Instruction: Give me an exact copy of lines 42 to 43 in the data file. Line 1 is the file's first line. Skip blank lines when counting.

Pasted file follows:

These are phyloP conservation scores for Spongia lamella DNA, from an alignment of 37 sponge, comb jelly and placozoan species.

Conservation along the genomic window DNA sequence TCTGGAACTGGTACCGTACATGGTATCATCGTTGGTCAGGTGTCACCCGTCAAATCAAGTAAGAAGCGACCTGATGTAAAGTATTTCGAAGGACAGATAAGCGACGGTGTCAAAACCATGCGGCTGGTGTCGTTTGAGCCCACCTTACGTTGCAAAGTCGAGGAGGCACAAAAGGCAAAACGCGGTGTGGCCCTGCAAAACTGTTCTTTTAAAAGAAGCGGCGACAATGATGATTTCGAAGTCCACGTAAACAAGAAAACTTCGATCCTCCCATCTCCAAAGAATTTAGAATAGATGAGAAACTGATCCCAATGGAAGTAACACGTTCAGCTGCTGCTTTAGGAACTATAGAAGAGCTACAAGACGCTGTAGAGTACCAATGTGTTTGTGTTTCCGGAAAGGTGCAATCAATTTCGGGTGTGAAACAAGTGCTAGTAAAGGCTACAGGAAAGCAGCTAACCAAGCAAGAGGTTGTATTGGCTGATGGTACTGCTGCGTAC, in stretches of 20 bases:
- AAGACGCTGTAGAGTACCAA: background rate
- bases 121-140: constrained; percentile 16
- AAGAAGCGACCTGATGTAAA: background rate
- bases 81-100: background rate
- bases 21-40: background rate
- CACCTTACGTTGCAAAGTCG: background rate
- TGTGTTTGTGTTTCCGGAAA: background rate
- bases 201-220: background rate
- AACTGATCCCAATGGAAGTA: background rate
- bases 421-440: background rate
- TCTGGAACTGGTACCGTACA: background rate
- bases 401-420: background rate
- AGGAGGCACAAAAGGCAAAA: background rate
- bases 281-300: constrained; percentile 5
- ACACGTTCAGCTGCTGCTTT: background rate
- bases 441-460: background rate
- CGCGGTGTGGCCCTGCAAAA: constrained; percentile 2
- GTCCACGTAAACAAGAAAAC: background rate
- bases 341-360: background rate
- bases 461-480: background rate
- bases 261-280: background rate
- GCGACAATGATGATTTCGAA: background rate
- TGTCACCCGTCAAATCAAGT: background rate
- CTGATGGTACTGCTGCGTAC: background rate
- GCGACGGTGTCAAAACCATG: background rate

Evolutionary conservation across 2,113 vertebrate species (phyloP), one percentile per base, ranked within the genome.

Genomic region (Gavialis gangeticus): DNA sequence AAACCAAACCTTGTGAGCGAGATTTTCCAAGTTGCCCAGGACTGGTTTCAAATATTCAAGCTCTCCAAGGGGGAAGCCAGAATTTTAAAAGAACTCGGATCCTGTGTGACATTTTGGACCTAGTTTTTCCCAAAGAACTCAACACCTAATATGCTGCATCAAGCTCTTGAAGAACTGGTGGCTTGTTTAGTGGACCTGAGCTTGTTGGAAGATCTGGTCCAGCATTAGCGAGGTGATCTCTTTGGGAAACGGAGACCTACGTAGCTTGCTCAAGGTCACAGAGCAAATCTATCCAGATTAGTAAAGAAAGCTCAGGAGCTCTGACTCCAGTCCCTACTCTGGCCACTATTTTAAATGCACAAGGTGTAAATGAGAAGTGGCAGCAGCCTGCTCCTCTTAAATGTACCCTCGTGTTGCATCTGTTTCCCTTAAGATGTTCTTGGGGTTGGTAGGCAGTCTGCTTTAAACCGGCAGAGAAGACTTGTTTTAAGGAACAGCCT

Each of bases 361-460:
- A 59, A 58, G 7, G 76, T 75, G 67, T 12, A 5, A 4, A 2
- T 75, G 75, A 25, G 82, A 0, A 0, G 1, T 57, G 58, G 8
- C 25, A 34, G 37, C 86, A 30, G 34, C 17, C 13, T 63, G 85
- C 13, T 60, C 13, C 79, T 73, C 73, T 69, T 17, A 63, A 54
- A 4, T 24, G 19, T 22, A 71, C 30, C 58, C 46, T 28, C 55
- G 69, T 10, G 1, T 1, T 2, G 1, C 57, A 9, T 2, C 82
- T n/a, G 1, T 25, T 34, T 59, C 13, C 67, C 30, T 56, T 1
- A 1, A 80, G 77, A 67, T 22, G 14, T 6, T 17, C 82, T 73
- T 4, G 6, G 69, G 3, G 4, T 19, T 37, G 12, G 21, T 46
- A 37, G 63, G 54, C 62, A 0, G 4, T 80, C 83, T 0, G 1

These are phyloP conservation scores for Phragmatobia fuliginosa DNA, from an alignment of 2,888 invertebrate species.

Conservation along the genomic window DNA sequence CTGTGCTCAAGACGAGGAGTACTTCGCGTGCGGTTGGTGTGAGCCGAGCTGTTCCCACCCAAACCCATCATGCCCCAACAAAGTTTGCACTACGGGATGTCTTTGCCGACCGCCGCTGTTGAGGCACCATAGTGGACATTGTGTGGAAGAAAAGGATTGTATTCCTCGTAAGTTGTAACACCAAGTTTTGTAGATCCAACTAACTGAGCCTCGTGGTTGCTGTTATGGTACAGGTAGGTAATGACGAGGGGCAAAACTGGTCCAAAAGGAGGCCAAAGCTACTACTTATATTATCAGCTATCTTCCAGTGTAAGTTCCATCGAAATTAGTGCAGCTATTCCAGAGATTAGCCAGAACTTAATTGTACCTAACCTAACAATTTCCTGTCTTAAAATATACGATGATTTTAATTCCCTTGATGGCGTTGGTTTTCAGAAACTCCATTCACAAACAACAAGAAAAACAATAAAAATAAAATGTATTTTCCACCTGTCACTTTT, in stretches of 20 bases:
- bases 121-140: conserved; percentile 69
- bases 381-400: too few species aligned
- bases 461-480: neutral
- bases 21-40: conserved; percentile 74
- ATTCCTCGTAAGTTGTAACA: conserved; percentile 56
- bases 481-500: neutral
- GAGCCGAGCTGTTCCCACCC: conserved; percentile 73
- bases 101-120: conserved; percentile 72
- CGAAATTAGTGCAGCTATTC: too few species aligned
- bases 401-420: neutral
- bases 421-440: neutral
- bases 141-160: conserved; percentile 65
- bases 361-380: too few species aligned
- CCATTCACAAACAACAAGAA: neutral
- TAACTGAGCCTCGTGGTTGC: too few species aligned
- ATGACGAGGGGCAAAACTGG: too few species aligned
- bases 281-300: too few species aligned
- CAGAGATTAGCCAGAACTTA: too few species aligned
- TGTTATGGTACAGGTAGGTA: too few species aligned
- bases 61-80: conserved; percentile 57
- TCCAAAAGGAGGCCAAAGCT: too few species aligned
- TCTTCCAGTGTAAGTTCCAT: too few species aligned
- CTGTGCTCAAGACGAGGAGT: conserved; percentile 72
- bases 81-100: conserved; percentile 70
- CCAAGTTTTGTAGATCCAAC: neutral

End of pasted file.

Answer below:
Conservation along the genomic window DNA sequence CTGTGCTCAAGACGAGGAGTACTTCGCGTGCGGTTGGTGTGAGCCGAGCTGTTCCCACCCAAACCCATCATGCCCCAACAAAGTTTGCACTACGGGATGTCTTTGCCGACCGCCGCTGTTGAGGCACCATAGTGGACATTGTGTGGAAGAAAAGGATTGTATTCCTCGTAAGTTGTAACACCAAGTTTTGTAGATCCAACTAACTGAGCCTCGTGGTTGCTGTTATGGTACAGGTAGGTAATGACGAGGGGCAAAACTGGTCCAAAAGGAGGCCAAAGCTACTACTTATATTATCAGCTATCTTCCAGTGTAAGTTCCATCGAAATTAGTGCAGCTATTCCAGAGATTAGCCAGAACTTAATTGTACCTAACCTAACAATTTCCTGTCTTAAAATATACGATGATTTTAATTCCCTTGATGGCGTTGGTTTTCAGAAACTCCATTCACAAACAACAAGAAAAACAATAAAAATAAAATGTATTTTCCACCTGTCACTTTT, in stretches of 20 bases:
- bases 121-140: conserved; percentile 69